I love using leftover brisket on nachos. (Fantastic. I’d highly recommend you try it.) I also love tossing some smoked brisket into bolognese sauce. Traditional? Nah. Delicious? You betcha. The robust, beefy flavor of leftover brisket is perfection paired with Korean dishes. I stick some in bibimbap or a Korean taco whenever I get the chance.

How to Store Leftover Hot and Fast-Smoked Brisket?

Leftover brisket should keep in the refrigerator for three to four days.

If you don’t plan on eating the brisket in three or four days, stick it in the freezer, where it should stay good for about 6 months.

Is Brisket Better Low and Slow or Hot and Fast?

Can I plead the fifth? They’re both amazing!

Personally, I’d advise you to master the art of cooking brisket at 225°F before attempting a hot and fast brisket. Brisket is a fickle hunk of meat, and you’ll want to be intimately familiar with your smoker. The giant mound of protein known as beef brisket makes for a notoriously tricky cook.

That said, if you’re looking to cook a brisket, but don’t have a full day to devote to the task, you can speed up the cooking by making a hot and fast brisket. Do it right, following the instructions in this article, and you’ll have super tender brisket with a beautiful pink smoke ring.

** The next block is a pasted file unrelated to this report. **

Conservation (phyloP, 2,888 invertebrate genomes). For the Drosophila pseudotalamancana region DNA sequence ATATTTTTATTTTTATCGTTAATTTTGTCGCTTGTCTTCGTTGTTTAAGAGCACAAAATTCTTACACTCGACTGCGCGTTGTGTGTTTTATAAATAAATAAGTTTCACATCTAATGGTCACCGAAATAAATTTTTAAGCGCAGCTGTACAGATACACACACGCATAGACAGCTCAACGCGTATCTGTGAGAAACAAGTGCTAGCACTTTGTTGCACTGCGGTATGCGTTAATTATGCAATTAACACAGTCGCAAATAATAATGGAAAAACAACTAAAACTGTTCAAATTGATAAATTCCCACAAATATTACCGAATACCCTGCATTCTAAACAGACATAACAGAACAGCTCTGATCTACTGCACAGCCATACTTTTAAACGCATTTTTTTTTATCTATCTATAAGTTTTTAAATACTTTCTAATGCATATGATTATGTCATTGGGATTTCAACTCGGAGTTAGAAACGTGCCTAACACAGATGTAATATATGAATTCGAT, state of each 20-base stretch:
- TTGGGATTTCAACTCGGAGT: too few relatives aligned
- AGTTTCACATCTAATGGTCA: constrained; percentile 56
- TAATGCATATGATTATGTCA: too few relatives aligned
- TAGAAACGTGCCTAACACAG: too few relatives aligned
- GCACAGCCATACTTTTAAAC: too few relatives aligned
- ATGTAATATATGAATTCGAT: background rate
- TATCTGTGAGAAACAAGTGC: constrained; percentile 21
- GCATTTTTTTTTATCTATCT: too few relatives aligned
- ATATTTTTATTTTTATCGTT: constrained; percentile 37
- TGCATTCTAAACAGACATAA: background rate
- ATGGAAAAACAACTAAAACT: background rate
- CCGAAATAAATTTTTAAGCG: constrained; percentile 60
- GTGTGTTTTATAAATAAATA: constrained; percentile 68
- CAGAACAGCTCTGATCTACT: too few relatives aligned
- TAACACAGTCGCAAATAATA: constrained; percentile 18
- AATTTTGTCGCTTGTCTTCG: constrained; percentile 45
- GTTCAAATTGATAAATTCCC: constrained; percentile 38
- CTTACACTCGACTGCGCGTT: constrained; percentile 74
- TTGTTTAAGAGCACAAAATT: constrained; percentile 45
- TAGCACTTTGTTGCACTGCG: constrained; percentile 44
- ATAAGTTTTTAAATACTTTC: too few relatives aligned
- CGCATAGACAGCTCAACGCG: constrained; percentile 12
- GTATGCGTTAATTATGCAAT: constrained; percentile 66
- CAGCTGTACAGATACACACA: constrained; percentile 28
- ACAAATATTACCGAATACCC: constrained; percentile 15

Moist Barbecue Brisket

In Conclusion

There you have it, every tip and trick in the toolbox. I’ve given you everything I know smoking a hot and fast brisket. Smoked brisket is one of the reasons we BBQ. It is rich, beefy, juicy, and BBQ perfection.

Follow my steps, and you’ll be cranking out brisket that’s so delicious, your friends and family will be begging you to smoke brisket at every get-together.

By John Smits
John bought his first home in 2012 and bought his first grill shortly afterward: the ubiquitous Weber kettle grill. He’s been hooked since the first time he fired up some coals. Now, after over a decade spent making countless delicious meals, John is a passionate advocate for live-fire cooking.